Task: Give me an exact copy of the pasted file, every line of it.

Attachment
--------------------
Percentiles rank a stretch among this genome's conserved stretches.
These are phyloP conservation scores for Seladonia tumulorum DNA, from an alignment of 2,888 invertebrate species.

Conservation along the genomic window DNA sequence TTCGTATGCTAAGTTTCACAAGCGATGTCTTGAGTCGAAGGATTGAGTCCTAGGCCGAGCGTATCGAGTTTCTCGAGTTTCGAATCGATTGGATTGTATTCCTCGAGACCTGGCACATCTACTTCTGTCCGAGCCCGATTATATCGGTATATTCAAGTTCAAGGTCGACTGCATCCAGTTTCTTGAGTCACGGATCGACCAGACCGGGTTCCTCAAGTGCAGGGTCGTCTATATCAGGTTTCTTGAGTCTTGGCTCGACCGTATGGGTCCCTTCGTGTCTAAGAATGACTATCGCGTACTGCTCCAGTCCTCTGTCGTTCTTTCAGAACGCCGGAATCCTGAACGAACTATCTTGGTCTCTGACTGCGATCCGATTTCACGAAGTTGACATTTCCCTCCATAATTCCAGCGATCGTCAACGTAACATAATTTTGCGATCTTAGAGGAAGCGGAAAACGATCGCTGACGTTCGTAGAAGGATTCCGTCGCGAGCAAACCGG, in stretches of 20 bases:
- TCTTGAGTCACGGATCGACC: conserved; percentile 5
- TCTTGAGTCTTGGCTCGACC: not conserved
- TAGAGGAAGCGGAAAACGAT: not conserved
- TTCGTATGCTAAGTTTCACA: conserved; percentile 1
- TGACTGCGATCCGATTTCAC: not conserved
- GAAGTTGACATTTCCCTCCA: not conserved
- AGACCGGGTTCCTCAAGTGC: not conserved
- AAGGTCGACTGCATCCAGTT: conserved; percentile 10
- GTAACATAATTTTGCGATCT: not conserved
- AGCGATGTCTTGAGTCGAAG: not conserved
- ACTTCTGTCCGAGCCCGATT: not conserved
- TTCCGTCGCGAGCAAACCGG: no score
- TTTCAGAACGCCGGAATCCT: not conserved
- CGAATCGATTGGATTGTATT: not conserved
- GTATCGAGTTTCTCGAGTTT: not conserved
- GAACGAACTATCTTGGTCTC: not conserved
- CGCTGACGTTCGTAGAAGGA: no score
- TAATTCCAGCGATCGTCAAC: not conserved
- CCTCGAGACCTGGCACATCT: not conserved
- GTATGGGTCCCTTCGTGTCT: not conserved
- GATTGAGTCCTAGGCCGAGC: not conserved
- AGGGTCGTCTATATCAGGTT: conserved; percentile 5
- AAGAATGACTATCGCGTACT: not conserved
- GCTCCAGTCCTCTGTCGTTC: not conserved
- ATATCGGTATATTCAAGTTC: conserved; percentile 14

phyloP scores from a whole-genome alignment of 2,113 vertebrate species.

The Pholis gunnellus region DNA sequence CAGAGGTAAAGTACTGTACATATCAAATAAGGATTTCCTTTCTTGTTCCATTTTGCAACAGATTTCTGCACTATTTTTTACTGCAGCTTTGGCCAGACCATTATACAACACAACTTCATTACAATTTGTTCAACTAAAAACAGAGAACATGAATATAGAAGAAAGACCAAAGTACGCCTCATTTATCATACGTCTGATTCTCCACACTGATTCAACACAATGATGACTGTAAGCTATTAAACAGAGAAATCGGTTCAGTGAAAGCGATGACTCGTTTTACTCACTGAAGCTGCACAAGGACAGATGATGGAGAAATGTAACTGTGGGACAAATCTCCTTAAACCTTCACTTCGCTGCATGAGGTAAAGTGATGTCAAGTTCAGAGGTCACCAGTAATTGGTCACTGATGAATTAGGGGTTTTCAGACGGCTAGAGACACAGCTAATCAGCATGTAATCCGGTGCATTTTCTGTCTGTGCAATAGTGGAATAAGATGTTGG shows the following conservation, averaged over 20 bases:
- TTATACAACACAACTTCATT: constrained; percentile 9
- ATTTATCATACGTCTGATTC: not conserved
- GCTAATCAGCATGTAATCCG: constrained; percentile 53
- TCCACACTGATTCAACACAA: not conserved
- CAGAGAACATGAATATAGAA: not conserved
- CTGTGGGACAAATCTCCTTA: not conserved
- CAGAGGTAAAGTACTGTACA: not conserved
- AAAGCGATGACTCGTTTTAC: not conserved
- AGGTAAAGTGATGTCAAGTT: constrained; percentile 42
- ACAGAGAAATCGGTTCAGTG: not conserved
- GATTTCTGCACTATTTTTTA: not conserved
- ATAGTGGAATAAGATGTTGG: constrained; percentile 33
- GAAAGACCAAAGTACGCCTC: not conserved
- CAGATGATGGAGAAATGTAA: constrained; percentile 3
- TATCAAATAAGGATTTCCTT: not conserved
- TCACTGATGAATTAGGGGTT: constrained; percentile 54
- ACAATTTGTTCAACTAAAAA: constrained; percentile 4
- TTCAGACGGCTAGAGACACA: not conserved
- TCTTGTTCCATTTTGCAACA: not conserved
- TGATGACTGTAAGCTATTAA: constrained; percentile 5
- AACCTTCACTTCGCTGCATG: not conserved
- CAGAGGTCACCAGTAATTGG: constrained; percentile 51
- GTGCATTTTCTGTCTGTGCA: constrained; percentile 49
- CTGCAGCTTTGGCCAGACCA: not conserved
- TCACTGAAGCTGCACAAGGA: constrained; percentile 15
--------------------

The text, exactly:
Percentiles rank a stretch among this genome's conserved stretches.
These are phyloP conservation scores for Seladonia tumulorum DNA, from an alignment of 2,888 invertebrate species.

Conservation along the genomic window DNA sequence TTCGTATGCTAAGTTTCACAAGCGATGTCTTGAGTCGAAGGATTGAGTCCTAGGCCGAGCGTATCGAGTTTCTCGAGTTTCGAATCGATTGGATTGTATTCCTCGAGACCTGGCACATCTACTTCTGTCCGAGCCCGATTATATCGGTATATTCAAGTTCAAGGTCGACTGCATCCAGTTTCTTGAGTCACGGATCGACCAGACCGGGTTCCTCAAGTGCAGGGTCGTCTATATCAGGTTTCTTGAGTCTTGGCTCGACCGTATGGGTCCCTTCGTGTCTAAGAATGACTATCGCGTACTGCTCCAGTCCTCTGTCGTTCTTTCAGAACGCCGGAATCCTGAACGAACTATCTTGGTCTCTGACTGCGATCCGATTTCACGAAGTTGACATTTCCCTCCATAATTCCAGCGATCGTCAACGTAACATAATTTTGCGATCTTAGAGGAAGCGGAAAACGATCGCTGACGTTCGTAGAAGGATTCCGTCGCGAGCAAACCGG, in stretches of 20 bases:
- TCTTGAGTCACGGATCGACC: conserved; percentile 5
- TCTTGAGTCTTGGCTCGACC: not conserved
- TAGAGGAAGCGGAAAACGAT: not conserved
- TTCGTATGCTAAGTTTCACA: conserved; percentile 1
- TGACTGCGATCCGATTTCAC: not conserved
- GAAGTTGACATTTCCCTCCA: not conserved
- AGACCGGGTTCCTCAAGTGC: not conserved
- AAGGTCGACTGCATCCAGTT: conserved; percentile 10
- GTAACATAATTTTGCGATCT: not conserved
- AGCGATGTCTTGAGTCGAAG: not conserved
- ACTTCTGTCCGAGCCCGATT: not conserved
- TTCCGTCGCGAGCAAACCGG: no score
- TTTCAGAACGCCGGAATCCT: not conserved
- CGAATCGATTGGATTGTATT: not conserved
- GTATCGAGTTTCTCGAGTTT: not conserved
- GAACGAACTATCTTGGTCTC: not conserved
- CGCTGACGTTCGTAGAAGGA: no score
- TAATTCCAGCGATCGTCAAC: not conserved
- CCTCGAGACCTGGCACATCT: not conserved
- GTATGGGTCCCTTCGTGTCT: not conserved
- GATTGAGTCCTAGGCCGAGC: not conserved
- AGGGTCGTCTATATCAGGTT: conserved; percentile 5
- AAGAATGACTATCGCGTACT: not conserved
- GCTCCAGTCCTCTGTCGTTC: not conserved
- ATATCGGTATATTCAAGTTC: conserved; percentile 14

phyloP scores from a whole-genome alignment of 2,113 vertebrate species.

The Pholis gunnellus region DNA sequence CAGAGGTAAAGTACTGTACATATCAAATAAGGATTTCCTTTCTTGTTCCATTTTGCAACAGATTTCTGCACTATTTTTTACTGCAGCTTTGGCCAGACCATTATACAACACAACTTCATTACAATTTGTTCAACTAAAAACAGAGAACATGAATATAGAAGAAAGACCAAAGTACGCCTCATTTATCATACGTCTGATTCTCCACACTGATTCAACACAATGATGACTGTAAGCTATTAAACAGAGAAATCGGTTCAGTGAAAGCGATGACTCGTTTTACTCACTGAAGCTGCACAAGGACAGATGATGGAGAAATGTAACTGTGGGACAAATCTCCTTAAACCTTCACTTCGCTGCATGAGGTAAAGTGATGTCAAGTTCAGAGGTCACCAGTAATTGGTCACTGATGAATTAGGGGTTTTCAGACGGCTAGAGACACAGCTAATCAGCATGTAATCCGGTGCATTTTCTGTCTGTGCAATAGTGGAATAAGATGTTGG shows the following conservation, averaged over 20 bases:
- TTATACAACACAACTTCATT: constrained; percentile 9
- ATTTATCATACGTCTGATTC: not conserved
- GCTAATCAGCATGTAATCCG: constrained; percentile 53
- TCCACACTGATTCAACACAA: not conserved
- CAGAGAACATGAATATAGAA: not conserved
- CTGTGGGACAAATCTCCTTA: not conserved
- CAGAGGTAAAGTACTGTACA: not conserved
- AAAGCGATGACTCGTTTTAC: not conserved
- AGGTAAAGTGATGTCAAGTT: constrained; percentile 42
- ACAGAGAAATCGGTTCAGTG: not conserved
- GATTTCTGCACTATTTTTTA: not conserved
- ATAGTGGAATAAGATGTTGG: constrained; percentile 33
- GAAAGACCAAAGTACGCCTC: not conserved
- CAGATGATGGAGAAATGTAA: constrained; percentile 3
- TATCAAATAAGGATTTCCTT: not conserved
- TCACTGATGAATTAGGGGTT: constrained; percentile 54
- ACAATTTGTTCAACTAAAAA: constrained; percentile 4
- TTCAGACGGCTAGAGACACA: not conserved
- TCTTGTTCCATTTTGCAACA: not conserved
- TGATGACTGTAAGCTATTAA: constrained; percentile 5
- AACCTTCACTTCGCTGCATG: not conserved
- CAGAGGTCACCAGTAATTGG: constrained; percentile 51
- GTGCATTTTCTGTCTGTGCA: constrained; percentile 49
- CTGCAGCTTTGGCCAGACCA: not conserved
- TCACTGAAGCTGCACAAGGA: constrained; percentile 15